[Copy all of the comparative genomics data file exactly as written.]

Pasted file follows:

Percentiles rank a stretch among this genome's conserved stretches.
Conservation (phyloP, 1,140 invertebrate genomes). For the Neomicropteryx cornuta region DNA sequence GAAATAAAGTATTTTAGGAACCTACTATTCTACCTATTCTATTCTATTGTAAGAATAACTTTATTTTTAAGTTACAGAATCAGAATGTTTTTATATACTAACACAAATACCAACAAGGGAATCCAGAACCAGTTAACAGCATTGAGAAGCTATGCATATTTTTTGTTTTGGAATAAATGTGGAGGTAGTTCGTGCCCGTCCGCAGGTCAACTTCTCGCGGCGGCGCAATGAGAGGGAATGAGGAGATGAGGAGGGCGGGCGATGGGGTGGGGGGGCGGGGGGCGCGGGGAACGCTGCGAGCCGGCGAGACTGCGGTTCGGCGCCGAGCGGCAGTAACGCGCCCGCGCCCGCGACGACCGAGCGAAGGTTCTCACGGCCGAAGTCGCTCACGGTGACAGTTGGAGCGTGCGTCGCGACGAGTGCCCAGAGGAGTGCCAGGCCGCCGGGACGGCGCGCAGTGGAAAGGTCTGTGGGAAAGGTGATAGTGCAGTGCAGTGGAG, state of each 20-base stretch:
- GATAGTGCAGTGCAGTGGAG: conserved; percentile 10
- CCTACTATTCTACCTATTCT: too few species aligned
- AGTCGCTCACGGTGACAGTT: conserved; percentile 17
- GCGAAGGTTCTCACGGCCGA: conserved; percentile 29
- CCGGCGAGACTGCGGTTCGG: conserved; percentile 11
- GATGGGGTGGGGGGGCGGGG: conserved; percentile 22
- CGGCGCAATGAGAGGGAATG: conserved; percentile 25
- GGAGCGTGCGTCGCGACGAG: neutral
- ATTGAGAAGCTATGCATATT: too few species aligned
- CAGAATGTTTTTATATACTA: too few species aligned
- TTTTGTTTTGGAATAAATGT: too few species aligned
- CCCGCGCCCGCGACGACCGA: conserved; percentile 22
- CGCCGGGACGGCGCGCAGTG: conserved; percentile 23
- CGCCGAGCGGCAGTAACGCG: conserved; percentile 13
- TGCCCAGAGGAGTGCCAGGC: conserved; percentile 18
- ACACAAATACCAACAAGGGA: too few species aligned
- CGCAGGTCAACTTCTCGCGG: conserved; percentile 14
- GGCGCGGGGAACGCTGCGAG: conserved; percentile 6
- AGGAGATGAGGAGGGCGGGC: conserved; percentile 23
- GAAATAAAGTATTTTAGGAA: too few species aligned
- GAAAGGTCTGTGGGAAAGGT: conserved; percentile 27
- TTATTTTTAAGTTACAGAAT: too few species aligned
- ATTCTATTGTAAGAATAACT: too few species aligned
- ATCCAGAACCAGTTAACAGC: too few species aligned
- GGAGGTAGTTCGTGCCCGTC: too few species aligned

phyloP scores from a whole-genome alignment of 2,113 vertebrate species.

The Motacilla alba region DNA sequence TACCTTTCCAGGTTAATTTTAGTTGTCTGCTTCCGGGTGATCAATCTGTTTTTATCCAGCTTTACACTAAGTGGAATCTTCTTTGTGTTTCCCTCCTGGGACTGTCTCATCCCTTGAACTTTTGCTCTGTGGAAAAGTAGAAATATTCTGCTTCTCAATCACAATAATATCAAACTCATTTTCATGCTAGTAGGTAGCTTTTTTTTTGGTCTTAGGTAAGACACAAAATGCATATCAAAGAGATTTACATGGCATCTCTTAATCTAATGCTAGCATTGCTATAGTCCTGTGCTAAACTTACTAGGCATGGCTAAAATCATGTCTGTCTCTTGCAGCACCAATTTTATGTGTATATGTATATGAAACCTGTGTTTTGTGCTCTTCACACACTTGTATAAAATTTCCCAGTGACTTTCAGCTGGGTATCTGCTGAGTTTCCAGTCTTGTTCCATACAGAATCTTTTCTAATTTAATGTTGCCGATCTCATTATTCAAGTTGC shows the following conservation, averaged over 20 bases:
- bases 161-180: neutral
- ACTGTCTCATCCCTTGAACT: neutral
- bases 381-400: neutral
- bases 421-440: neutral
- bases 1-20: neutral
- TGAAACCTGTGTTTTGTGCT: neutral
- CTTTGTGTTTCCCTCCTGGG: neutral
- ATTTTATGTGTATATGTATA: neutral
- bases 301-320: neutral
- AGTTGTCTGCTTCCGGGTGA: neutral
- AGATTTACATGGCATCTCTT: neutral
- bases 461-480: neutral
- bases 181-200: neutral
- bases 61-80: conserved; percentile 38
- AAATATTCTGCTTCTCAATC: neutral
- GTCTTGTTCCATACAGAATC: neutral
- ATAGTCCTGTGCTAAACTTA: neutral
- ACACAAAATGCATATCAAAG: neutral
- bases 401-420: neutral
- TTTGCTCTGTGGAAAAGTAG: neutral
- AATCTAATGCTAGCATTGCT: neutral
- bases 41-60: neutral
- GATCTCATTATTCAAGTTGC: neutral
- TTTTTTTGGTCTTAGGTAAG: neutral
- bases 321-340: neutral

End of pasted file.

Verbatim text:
Percentiles rank a stretch among this genome's conserved stretches.
Conservation (phyloP, 1,140 invertebrate genomes). For the Neomicropteryx cornuta region DNA sequence GAAATAAAGTATTTTAGGAACCTACTATTCTACCTATTCTATTCTATTGTAAGAATAACTTTATTTTTAAGTTACAGAATCAGAATGTTTTTATATACTAACACAAATACCAACAAGGGAATCCAGAACCAGTTAACAGCATTGAGAAGCTATGCATATTTTTTGTTTTGGAATAAATGTGGAGGTAGTTCGTGCCCGTCCGCAGGTCAACTTCTCGCGGCGGCGCAATGAGAGGGAATGAGGAGATGAGGAGGGCGGGCGATGGGGTGGGGGGGCGGGGGGCGCGGGGAACGCTGCGAGCCGGCGAGACTGCGGTTCGGCGCCGAGCGGCAGTAACGCGCCCGCGCCCGCGACGACCGAGCGAAGGTTCTCACGGCCGAAGTCGCTCACGGTGACAGTTGGAGCGTGCGTCGCGACGAGTGCCCAGAGGAGTGCCAGGCCGCCGGGACGGCGCGCAGTGGAAAGGTCTGTGGGAAAGGTGATAGTGCAGTGCAGTGGAG, state of each 20-base stretch:
- GATAGTGCAGTGCAGTGGAG: conserved; percentile 10
- CCTACTATTCTACCTATTCT: too few species aligned
- AGTCGCTCACGGTGACAGTT: conserved; percentile 17
- GCGAAGGTTCTCACGGCCGA: conserved; percentile 29
- CCGGCGAGACTGCGGTTCGG: conserved; percentile 11
- GATGGGGTGGGGGGGCGGGG: conserved; percentile 22
- CGGCGCAATGAGAGGGAATG: conserved; percentile 25
- GGAGCGTGCGTCGCGACGAG: neutral
- ATTGAGAAGCTATGCATATT: too few species aligned
- CAGAATGTTTTTATATACTA: too few species aligned
- TTTTGTTTTGGAATAAATGT: too few species aligned
- CCCGCGCCCGCGACGACCGA: conserved; percentile 22
- CGCCGGGACGGCGCGCAGTG: conserved; percentile 23
- CGCCGAGCGGCAGTAACGCG: conserved; percentile 13
- TGCCCAGAGGAGTGCCAGGC: conserved; percentile 18
- ACACAAATACCAACAAGGGA: too few species aligned
- CGCAGGTCAACTTCTCGCGG: conserved; percentile 14
- GGCGCGGGGAACGCTGCGAG: conserved; percentile 6
- AGGAGATGAGGAGGGCGGGC: conserved; percentile 23
- GAAATAAAGTATTTTAGGAA: too few species aligned
- GAAAGGTCTGTGGGAAAGGT: conserved; percentile 27
- TTATTTTTAAGTTACAGAAT: too few species aligned
- ATTCTATTGTAAGAATAACT: too few species aligned
- ATCCAGAACCAGTTAACAGC: too few species aligned
- GGAGGTAGTTCGTGCCCGTC: too few species aligned

phyloP scores from a whole-genome alignment of 2,113 vertebrate species.

The Motacilla alba region DNA sequence TACCTTTCCAGGTTAATTTTAGTTGTCTGCTTCCGGGTGATCAATCTGTTTTTATCCAGCTTTACACTAAGTGGAATCTTCTTTGTGTTTCCCTCCTGGGACTGTCTCATCCCTTGAACTTTTGCTCTGTGGAAAAGTAGAAATATTCTGCTTCTCAATCACAATAATATCAAACTCATTTTCATGCTAGTAGGTAGCTTTTTTTTTGGTCTTAGGTAAGACACAAAATGCATATCAAAGAGATTTACATGGCATCTCTTAATCTAATGCTAGCATTGCTATAGTCCTGTGCTAAACTTACTAGGCATGGCTAAAATCATGTCTGTCTCTTGCAGCACCAATTTTATGTGTATATGTATATGAAACCTGTGTTTTGTGCTCTTCACACACTTGTATAAAATTTCCCAGTGACTTTCAGCTGGGTATCTGCTGAGTTTCCAGTCTTGTTCCATACAGAATCTTTTCTAATTTAATGTTGCCGATCTCATTATTCAAGTTGC shows the following conservation, averaged over 20 bases:
- bases 161-180: neutral
- ACTGTCTCATCCCTTGAACT: neutral
- bases 381-400: neutral
- bases 421-440: neutral
- bases 1-20: neutral
- TGAAACCTGTGTTTTGTGCT: neutral
- CTTTGTGTTTCCCTCCTGGG: neutral
- ATTTTATGTGTATATGTATA: neutral
- bases 301-320: neutral
- AGTTGTCTGCTTCCGGGTGA: neutral
- AGATTTACATGGCATCTCTT: neutral
- bases 461-480: neutral
- bases 181-200: neutral
- bases 61-80: conserved; percentile 38
- AAATATTCTGCTTCTCAATC: neutral
- GTCTTGTTCCATACAGAATC: neutral
- ATAGTCCTGTGCTAAACTTA: neutral
- ACACAAAATGCATATCAAAG: neutral
- bases 401-420: neutral
- TTTGCTCTGTGGAAAAGTAG: neutral
- AATCTAATGCTAGCATTGCT: neutral
- bases 41-60: neutral
- GATCTCATTATTCAAGTTGC: neutral
- TTTTTTTGGTCTTAGGTAAG: neutral
- bases 321-340: neutral